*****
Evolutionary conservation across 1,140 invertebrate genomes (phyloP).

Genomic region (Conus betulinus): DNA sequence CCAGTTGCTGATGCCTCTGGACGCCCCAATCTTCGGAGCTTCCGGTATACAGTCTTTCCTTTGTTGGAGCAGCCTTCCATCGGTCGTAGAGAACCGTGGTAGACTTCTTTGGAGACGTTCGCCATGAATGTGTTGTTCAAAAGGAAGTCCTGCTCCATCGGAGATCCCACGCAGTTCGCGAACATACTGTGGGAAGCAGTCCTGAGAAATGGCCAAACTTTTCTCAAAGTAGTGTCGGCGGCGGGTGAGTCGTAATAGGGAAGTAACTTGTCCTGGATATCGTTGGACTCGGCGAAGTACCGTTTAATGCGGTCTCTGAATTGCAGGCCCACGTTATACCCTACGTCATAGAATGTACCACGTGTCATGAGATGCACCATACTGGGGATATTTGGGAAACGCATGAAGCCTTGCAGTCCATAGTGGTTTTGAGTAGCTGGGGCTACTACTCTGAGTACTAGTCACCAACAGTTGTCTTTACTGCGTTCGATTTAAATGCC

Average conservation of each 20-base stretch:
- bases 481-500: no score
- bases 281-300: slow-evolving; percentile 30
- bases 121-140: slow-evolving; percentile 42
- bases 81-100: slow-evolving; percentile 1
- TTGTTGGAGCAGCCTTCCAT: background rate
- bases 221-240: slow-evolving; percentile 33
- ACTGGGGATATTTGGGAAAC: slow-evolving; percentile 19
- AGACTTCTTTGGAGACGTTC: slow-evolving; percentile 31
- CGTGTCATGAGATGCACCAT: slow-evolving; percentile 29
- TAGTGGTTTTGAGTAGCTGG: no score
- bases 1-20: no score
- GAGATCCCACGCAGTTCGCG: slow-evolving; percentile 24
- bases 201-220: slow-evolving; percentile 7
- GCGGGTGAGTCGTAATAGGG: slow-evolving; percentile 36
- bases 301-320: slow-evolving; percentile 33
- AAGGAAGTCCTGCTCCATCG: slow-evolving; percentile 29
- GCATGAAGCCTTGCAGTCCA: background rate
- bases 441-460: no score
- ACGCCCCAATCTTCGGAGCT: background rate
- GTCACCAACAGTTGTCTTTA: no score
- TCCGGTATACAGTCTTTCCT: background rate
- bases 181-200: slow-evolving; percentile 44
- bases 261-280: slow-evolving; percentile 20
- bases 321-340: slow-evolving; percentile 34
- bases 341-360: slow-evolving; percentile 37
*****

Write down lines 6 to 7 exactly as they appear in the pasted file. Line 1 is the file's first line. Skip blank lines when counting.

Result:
- bases 121-140: slow-evolving; percentile 42
- bases 81-100: slow-evolving; percentile 1